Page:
VELEZ-MITCHELL: Holly Hughes, criminal defense attorney, are we going to see more leaks like this? This video, which was finally released to everybody officially, but was initially linked to a news conversation. If the state`s attorney, the special prosecutor assigned to this case, as she indicates in this letter, is not going to give any information to the public, are we going to see more leaks?

HOLLY HUGHES, CRIMINAL DEFENSE ATTORNEY: You absolutely are, Jane. This case is too important. It`s too big. It`s too well known. We`re not just going to see information coming out of the police department, somebody`s going to release the M.E.`s report. Somebody else is going to get the name of witnesses, and those witnesses are going to magically appear. Everyone wants to know what`s happening.

Now, I will say this. I used to be a prosecutor, and I understand where Angela Corey is coming from, in that she wants to preserve the integrity of her investigation, because she doesn`t a witness being spoken to in the media and impeached later on at trial on the stand with something they said to the media.

So I see where she`s coming from, but you`re not going to stop those leaks. It`s coming out, Jane. We`re going to see all of it.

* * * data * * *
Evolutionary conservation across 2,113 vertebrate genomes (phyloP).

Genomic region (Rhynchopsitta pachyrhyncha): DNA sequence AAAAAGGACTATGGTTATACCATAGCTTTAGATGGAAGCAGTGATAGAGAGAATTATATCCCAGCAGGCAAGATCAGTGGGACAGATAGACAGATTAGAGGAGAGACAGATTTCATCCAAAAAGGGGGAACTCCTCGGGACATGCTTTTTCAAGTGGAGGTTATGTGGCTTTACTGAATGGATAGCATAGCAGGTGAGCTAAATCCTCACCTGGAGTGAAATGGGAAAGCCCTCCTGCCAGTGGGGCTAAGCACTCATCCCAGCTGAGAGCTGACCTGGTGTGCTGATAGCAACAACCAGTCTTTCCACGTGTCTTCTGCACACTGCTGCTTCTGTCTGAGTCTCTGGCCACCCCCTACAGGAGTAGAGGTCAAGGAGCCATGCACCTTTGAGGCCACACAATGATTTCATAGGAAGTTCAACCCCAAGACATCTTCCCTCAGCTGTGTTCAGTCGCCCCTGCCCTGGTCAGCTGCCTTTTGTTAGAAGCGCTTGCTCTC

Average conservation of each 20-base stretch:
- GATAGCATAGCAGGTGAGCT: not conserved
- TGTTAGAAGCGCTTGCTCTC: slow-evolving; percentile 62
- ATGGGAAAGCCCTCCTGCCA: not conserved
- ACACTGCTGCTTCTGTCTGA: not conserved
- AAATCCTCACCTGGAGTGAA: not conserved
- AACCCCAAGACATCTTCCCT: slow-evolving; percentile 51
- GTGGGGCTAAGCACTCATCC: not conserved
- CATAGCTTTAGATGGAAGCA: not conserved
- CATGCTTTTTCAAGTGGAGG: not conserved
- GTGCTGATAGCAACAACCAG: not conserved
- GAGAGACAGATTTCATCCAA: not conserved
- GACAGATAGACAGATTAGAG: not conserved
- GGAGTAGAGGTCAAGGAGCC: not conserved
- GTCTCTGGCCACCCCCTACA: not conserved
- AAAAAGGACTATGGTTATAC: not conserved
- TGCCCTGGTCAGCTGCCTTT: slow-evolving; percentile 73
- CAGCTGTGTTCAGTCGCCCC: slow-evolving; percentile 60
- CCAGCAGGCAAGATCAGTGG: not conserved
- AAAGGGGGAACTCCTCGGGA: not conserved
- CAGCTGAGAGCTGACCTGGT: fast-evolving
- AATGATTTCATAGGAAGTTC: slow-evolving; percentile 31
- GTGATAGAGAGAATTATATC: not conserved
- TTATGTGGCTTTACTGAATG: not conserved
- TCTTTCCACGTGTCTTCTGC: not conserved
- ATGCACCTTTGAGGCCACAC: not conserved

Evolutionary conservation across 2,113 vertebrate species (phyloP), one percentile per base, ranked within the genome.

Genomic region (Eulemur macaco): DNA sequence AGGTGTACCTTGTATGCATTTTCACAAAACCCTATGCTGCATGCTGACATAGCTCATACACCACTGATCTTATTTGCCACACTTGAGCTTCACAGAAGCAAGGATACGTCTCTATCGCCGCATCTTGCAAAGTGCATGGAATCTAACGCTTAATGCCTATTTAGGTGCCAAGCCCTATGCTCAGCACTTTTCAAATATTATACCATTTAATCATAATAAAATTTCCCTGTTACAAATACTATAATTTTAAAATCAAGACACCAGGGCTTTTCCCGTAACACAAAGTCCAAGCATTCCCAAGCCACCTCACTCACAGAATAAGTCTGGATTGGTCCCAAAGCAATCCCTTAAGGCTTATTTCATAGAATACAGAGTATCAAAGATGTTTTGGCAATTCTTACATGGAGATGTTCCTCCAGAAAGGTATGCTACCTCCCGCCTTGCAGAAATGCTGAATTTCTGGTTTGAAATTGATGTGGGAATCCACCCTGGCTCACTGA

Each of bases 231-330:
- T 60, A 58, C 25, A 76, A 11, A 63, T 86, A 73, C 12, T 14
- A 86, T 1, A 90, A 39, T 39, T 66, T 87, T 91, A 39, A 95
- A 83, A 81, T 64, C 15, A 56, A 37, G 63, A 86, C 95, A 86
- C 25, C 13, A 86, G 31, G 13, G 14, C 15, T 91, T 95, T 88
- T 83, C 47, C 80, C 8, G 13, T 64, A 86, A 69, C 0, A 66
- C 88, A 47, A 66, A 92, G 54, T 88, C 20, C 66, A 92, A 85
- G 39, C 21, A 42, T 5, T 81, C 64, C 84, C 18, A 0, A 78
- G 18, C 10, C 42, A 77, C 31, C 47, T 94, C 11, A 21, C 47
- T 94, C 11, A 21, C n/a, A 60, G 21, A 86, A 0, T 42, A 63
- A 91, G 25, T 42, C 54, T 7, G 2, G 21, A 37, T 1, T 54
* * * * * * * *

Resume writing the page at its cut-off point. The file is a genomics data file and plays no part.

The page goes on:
VELEZ-MITCHELL: The problem with police is they happen selectively. We still don`t get the whole story.

We`re just getting started. This is George Zimmerman`s brother breaking his silence. You`re going to hear his sound on the other side of the break. Does his description of what happened that night of the shooting match the eyewitness account, which you`ll also here in just a moment?

And we`re taking your calls.


ROBERT ZIMMERMAN, GEORGE ZIMMERMAN`S BROTHER: Saying that she was patrolling the neighborhood is absolutely false. He was not patrolling the neighborhood.




ZIMMERMAN: The last thing he remembers doing was moving his head from the concrete to the grass. So that if he was banged one more time, he wouldn`t be, you know, wearing diapers the rest of his life and being spoon-fed by his brother. And it would have been George dead, had he not acted decisively and instantaneously in that moment.